Awards for Excellence in Preservation through Restoration were given to the following projects:
• Infrastructure—War Eagle Bridge, Benton County. The iconic War Eagle Bridge was restored and strengthened to allow for safe passage of local emergency vehicles and to increase the longevity of the structure. Benton County, Great River Engineering, and Crossland Heavy Contractors were recognized with the award.
• Nonprofit—Cane Hill College, Washington County. The 1886 Cane Hill College building was stabilized and restored to its original appearance, which involved the careful reinstallation of custom triple-hung windows, paneled doors, and brick matching the original materials. Historic Cane Hill, Inc., WER Architects/Planners, and Kinco Construction were recognized with the award.
• Commercial—Isaac Homard House, Little Rock. The distinctive, Neoclassical-style Homard House was meticulously restored after suffering fire damage to serve as commercial office space near the Arkansas State Capitol. Whodunit Holdings, LLC, Polk Stanley Wilcox Architects, and Roystuart Brown Construction were recognized with the award.
• Honorable Mention—Lockesburg High School Gymnasium, Sevier County. The 1952 Lockesburg Gym was restored by UA Cossatot employees and is now used for college-wide events and community meetings. The University of Arkansas Cossatot Community College and project manager Mike Kinkade of UA Cossatot were recognized with the award.
The award for Outstanding Achievement in Preservation Advocacy was presented to the Mosaic Templars Building Preservation Society. The Society was recognized for its 25 years of preservation advocacy, and particularly for its recent work on behalf of the Mosaic State Temple, acquired in 2017 by the Department of Arkansas Heritage.
Awards for Excellence in Personal Projects were given to the following individuals:
• Zachary Smith and Cheryl Roorda, Hot Springs. Smith and Roorda rehabilitated the ca. 1920 commercial-style building at 236-238-240 Ouachita Avenue in Hot Springs to serve as KUHS-LP, the only solar-powered radio station in Arkansas, and SQZBX Brewery and Pizza Joint.
• Chris H. Olsen, North Little Rock. Olsen rehabilitated the Spanish Revival-style Edgemont House in North Little Rock’s Park Hill Historic District to serve as his residence and an event venue with beautiful landscaping.
The award for Outstanding Preservation Reporting in the Media was given to First United Methodist Church in Forrest City for the “A Moment in History” radio program, which consisted of several one-minute spots on local radio station KXJK 950 AM recorded by church members. The content included community and church history topics leading up to the 100th anniversary of the sanctuary in November 2017.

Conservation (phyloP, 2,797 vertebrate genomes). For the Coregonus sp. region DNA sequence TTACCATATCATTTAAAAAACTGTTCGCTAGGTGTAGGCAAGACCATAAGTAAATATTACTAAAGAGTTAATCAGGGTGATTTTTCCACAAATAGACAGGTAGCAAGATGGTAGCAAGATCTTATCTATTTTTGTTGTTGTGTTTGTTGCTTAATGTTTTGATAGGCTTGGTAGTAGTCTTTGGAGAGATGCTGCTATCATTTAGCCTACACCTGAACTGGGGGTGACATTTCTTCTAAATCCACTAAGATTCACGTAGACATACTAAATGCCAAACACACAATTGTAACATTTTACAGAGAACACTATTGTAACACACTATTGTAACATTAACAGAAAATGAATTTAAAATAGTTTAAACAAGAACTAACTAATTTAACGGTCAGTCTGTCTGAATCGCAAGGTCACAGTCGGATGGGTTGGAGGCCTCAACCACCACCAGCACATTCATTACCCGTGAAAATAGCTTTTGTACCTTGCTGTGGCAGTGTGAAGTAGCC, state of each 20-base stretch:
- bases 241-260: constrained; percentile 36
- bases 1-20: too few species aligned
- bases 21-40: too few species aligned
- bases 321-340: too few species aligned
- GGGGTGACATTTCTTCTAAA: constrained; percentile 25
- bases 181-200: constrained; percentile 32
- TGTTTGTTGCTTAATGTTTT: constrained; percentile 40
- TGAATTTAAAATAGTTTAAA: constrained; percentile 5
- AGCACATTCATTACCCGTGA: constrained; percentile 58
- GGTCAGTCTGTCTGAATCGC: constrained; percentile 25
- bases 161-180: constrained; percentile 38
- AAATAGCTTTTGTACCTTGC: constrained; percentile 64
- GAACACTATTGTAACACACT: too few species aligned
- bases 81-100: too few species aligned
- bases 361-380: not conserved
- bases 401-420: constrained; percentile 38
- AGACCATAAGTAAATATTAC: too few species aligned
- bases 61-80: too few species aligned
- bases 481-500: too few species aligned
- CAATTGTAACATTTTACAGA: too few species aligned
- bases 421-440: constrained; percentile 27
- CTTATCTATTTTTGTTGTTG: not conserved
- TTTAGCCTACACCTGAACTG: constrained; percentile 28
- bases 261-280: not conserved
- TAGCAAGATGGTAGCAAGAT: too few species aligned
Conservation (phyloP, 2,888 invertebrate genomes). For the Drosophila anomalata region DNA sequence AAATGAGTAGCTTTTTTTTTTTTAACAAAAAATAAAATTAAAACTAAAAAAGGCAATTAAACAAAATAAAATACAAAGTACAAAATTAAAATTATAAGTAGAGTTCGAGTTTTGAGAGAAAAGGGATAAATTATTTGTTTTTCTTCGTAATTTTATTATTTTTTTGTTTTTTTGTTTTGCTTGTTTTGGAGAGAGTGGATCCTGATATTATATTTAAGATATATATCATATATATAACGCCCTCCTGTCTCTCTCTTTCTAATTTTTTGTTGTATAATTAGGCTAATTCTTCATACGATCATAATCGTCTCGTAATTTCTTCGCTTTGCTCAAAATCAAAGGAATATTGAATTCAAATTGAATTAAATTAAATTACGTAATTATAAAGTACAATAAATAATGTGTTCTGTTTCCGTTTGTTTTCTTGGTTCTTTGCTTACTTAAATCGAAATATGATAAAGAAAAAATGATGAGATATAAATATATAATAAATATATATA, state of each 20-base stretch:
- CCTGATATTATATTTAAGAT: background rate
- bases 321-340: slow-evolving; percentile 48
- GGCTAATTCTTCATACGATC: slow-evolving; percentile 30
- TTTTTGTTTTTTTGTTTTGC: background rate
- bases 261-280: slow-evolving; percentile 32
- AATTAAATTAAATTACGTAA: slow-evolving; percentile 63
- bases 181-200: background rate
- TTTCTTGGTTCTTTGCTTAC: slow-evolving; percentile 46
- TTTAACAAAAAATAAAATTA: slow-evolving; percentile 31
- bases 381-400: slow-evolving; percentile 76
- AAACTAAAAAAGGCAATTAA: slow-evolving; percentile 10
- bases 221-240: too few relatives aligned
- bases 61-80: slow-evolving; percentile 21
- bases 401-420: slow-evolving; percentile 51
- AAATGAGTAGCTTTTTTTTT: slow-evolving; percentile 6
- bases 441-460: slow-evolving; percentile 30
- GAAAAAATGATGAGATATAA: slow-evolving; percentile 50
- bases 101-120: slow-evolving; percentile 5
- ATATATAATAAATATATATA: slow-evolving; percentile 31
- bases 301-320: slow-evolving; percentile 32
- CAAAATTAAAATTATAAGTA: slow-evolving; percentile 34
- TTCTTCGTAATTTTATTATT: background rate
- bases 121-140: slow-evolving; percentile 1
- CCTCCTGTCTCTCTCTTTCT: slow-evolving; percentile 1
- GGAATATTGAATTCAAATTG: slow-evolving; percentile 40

The award for Outstanding Achievement in Preservation Education went to the Arkansas Archeological Survey for the “Bluff Shelters of the Arkansas Ozarks” website. The Survey created a publicly-oriented website to summarize current knowledge about bluff shelters in a visually appealing and approachable format. The website is a much-needed educational resource and promotes the preservation of bluff shelters.
An honorable mention for Outstanding Achievement in Preservation Education was presented to the University of Arkansas Fay Jones School of Architecture + Design Department of Landscape Architecture for “If Walls Could Talk: The Story of the Hicks Property.” This project created online interpretation of the Hicks site at Rush on the Buffalo River through documentation of existing site conditions and an ESRI Story Map with an illustrated narrative about Rush and the Hicks family.
Honorees and guests celebrated with a reception and banquet at the Albert Pike Memorial Temple in Little Rock, followed by a program recognizing the award-winning projects. Jessica DeLoach Sabin of Little Rock served as Master of Ceremonies for the event.
The Awards slideshow and photos from the 2017 Arkansas Preservation Awards are available at PreserveArkansas.org.
Preserve Arkansas works to build stronger communities by reconnecting Arkansans to our heritage and empowering people to save and rehabilitate historic places. For more information about Preserve Arkansas or the Arkansas Preservation Awards, contact Rachel Patton at 501-372-4757, firstname.lastname@example.org, or visit PreserveArkansas.org.